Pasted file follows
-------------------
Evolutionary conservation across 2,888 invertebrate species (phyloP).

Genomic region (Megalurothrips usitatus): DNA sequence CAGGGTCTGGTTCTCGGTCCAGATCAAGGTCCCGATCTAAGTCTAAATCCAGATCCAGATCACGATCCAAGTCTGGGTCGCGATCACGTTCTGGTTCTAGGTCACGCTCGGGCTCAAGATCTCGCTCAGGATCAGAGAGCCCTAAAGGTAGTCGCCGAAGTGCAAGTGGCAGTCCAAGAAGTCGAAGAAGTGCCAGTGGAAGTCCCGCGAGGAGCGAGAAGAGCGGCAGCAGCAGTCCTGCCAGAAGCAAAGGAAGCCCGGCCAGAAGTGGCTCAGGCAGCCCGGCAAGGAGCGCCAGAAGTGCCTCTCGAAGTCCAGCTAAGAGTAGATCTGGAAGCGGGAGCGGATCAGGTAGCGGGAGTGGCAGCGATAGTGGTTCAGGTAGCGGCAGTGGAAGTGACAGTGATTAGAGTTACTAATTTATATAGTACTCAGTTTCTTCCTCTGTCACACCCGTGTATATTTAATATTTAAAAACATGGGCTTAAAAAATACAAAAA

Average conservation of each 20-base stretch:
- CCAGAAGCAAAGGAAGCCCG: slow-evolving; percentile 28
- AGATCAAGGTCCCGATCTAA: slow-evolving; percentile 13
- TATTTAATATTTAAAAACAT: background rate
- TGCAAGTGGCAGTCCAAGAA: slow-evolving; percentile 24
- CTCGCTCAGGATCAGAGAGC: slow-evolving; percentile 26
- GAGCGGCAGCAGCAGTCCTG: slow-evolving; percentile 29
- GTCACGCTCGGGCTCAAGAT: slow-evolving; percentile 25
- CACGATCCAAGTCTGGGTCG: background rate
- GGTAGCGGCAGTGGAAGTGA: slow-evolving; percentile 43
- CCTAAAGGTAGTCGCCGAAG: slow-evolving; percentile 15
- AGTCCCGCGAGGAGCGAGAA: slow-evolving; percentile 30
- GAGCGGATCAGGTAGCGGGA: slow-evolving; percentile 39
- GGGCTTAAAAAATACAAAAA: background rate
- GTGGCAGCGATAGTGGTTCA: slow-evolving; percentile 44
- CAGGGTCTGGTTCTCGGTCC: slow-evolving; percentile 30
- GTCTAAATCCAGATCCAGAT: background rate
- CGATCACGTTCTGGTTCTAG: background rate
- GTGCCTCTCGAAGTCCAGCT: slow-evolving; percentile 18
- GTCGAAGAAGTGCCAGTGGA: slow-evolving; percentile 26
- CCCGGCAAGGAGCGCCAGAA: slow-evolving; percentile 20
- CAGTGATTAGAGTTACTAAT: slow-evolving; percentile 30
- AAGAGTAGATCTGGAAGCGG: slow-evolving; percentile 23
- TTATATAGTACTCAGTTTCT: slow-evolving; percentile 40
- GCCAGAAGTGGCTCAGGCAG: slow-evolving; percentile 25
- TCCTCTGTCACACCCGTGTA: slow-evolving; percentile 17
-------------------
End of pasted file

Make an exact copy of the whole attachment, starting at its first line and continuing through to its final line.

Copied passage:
Evolutionary conservation across 2,888 invertebrate species (phyloP).

Genomic region (Megalurothrips usitatus): DNA sequence CAGGGTCTGGTTCTCGGTCCAGATCAAGGTCCCGATCTAAGTCTAAATCCAGATCCAGATCACGATCCAAGTCTGGGTCGCGATCACGTTCTGGTTCTAGGTCACGCTCGGGCTCAAGATCTCGCTCAGGATCAGAGAGCCCTAAAGGTAGTCGCCGAAGTGCAAGTGGCAGTCCAAGAAGTCGAAGAAGTGCCAGTGGAAGTCCCGCGAGGAGCGAGAAGAGCGGCAGCAGCAGTCCTGCCAGAAGCAAAGGAAGCCCGGCCAGAAGTGGCTCAGGCAGCCCGGCAAGGAGCGCCAGAAGTGCCTCTCGAAGTCCAGCTAAGAGTAGATCTGGAAGCGGGAGCGGATCAGGTAGCGGGAGTGGCAGCGATAGTGGTTCAGGTAGCGGCAGTGGAAGTGACAGTGATTAGAGTTACTAATTTATATAGTACTCAGTTTCTTCCTCTGTCACACCCGTGTATATTTAATATTTAAAAACATGGGCTTAAAAAATACAAAAA

Average conservation of each 20-base stretch:
- CCAGAAGCAAAGGAAGCCCG: slow-evolving; percentile 28
- AGATCAAGGTCCCGATCTAA: slow-evolving; percentile 13
- TATTTAATATTTAAAAACAT: background rate
- TGCAAGTGGCAGTCCAAGAA: slow-evolving; percentile 24
- CTCGCTCAGGATCAGAGAGC: slow-evolving; percentile 26
- GAGCGGCAGCAGCAGTCCTG: slow-evolving; percentile 29
- GTCACGCTCGGGCTCAAGAT: slow-evolving; percentile 25
- CACGATCCAAGTCTGGGTCG: background rate
- GGTAGCGGCAGTGGAAGTGA: slow-evolving; percentile 43
- CCTAAAGGTAGTCGCCGAAG: slow-evolving; percentile 15
- AGTCCCGCGAGGAGCGAGAA: slow-evolving; percentile 30
- GAGCGGATCAGGTAGCGGGA: slow-evolving; percentile 39
- GGGCTTAAAAAATACAAAAA: background rate
- GTGGCAGCGATAGTGGTTCA: slow-evolving; percentile 44
- CAGGGTCTGGTTCTCGGTCC: slow-evolving; percentile 30
- GTCTAAATCCAGATCCAGAT: background rate
- CGATCACGTTCTGGTTCTAG: background rate
- GTGCCTCTCGAAGTCCAGCT: slow-evolving; percentile 18
- GTCGAAGAAGTGCCAGTGGA: slow-evolving; percentile 26
- CCCGGCAAGGAGCGCCAGAA: slow-evolving; percentile 20
- CAGTGATTAGAGTTACTAAT: slow-evolving; percentile 30
- AAGAGTAGATCTGGAAGCGG: slow-evolving; percentile 23
- TTATATAGTACTCAGTTTCT: slow-evolving; percentile 40
- GCCAGAAGTGGCTCAGGCAG: slow-evolving; percentile 25
- TCCTCTGTCACACCCGTGTA: slow-evolving; percentile 17